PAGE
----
This left the game trying to bottle lightning again with its other encounters, and while the Landowner robot you come across later was as difficult, it wasn't as harrowing, because when you survive that far into the game, you are well-prepared for such an encounter, or frankly you would not have got that far. Indeed, there definitely is a player power creep such that by the later group, as long as you are being intelligent in your fights: minding your positioning and carefully picking off individuals, you won't be much challenged. The second half of the the frustration I felt earlier is that the game felt obstructive: it doesn't seem to really understand how to adjust difficulty in a meaningful fashion as the player's power increases, so in lieu of more challenging opponents, it just dumps more of them. This is often the kind of difficulty ramp that feels lazy, and it definitely does so in this case. Rather than having to learn new skills to cope and adapt, or have to be more skillful in my use of firearms, the method I found of having an axe, waiting until a robot is isolated, and circle-strafing until I win, carried me through pretty much every encounter in the game. And so more robots did not feel like I was being pressed harder, but rather that the game was dragging things out longer.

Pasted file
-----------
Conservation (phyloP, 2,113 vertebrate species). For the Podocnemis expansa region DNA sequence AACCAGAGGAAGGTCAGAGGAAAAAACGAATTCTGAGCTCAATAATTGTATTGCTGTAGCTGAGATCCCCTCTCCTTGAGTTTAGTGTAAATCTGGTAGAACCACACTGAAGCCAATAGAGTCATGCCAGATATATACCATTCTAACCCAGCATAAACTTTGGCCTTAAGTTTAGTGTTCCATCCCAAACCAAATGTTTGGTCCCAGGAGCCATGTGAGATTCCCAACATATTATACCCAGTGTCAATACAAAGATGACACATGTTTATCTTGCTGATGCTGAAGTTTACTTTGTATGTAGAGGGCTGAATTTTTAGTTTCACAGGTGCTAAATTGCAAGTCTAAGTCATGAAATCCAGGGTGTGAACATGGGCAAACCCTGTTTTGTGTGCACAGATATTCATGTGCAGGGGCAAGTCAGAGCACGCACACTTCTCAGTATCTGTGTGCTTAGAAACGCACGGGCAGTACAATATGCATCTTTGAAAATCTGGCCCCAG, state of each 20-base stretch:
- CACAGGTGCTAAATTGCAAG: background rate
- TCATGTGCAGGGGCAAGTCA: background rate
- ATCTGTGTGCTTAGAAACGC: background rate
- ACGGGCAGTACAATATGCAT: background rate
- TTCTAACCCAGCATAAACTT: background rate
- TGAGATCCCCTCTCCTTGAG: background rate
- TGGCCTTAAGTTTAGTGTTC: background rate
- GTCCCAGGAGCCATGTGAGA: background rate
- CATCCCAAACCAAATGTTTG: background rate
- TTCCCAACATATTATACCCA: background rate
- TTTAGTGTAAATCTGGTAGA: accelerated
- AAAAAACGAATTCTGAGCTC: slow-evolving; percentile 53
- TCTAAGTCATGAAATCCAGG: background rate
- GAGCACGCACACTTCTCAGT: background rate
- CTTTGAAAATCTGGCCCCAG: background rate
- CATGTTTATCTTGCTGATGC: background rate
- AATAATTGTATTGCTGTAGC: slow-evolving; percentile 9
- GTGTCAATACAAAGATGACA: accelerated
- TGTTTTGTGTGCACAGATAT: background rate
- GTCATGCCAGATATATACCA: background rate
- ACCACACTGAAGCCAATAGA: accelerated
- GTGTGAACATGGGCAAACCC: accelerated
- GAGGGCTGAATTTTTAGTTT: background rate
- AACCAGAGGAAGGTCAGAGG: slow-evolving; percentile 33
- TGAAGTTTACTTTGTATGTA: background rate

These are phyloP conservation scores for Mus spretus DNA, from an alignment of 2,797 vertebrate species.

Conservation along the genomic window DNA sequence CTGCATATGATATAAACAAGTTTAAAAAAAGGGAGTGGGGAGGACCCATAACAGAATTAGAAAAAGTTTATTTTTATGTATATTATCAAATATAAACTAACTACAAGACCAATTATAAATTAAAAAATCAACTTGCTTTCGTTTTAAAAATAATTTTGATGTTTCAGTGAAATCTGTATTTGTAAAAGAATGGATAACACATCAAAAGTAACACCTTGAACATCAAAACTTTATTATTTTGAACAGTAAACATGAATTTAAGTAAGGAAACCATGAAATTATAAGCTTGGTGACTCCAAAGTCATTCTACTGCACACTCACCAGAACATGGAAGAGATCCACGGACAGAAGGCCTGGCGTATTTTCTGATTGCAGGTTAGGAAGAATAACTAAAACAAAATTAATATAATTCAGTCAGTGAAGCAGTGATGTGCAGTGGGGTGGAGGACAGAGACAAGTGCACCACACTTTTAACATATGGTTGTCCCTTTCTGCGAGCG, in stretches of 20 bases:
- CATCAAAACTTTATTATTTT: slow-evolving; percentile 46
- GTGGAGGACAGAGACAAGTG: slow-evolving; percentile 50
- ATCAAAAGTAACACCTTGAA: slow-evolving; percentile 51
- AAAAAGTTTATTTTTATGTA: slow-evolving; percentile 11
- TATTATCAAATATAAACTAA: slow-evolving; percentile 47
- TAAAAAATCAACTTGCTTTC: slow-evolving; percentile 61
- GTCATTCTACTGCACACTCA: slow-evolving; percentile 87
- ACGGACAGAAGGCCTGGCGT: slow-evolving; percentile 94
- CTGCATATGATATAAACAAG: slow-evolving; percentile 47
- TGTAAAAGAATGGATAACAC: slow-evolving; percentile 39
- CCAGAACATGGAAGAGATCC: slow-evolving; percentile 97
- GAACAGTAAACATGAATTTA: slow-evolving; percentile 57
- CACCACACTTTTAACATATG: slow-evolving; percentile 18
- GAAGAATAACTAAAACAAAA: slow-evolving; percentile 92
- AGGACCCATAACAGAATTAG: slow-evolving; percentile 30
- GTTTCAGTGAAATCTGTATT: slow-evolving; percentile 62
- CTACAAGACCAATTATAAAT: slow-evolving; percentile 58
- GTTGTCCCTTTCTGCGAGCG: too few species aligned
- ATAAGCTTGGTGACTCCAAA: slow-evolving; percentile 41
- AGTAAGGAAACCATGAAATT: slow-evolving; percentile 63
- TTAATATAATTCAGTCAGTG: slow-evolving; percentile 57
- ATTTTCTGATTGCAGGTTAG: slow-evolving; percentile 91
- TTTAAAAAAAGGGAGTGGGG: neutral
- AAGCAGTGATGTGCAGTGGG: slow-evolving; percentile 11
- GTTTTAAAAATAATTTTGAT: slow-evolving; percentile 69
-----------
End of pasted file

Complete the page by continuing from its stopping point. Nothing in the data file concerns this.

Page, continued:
The ultimate encounter, or the one I considered thus, is the Rider: a robot mounted on some steam-engine sounding metal horse, that will attempt to run you down. The rider is emblematic of this problem in that becomes obstructive. This isn't a dangerous threat so much as a road-bump, as it is actually fairly easy to lose the rider in a town, where it cannot easily fit itself in many of the nooks and crannies, giving you plenty of opprotunity to pick off the actual rider himself. There is a somewhat of a challenge in getting the rider rather than heavily-armoured train-horse-thing, but beyond that, it's actually one of the easier encounters so long as you detect them far enough out to make your move. And - that's where some unfairness does come up, or at least, it certainly felt unfair when the game seemed to be spawning them in behind me not all that far away at all. The game having a clear and crisp soundscape actually hurts it sometimes in this regards, as it makes it doing things like that more obvious.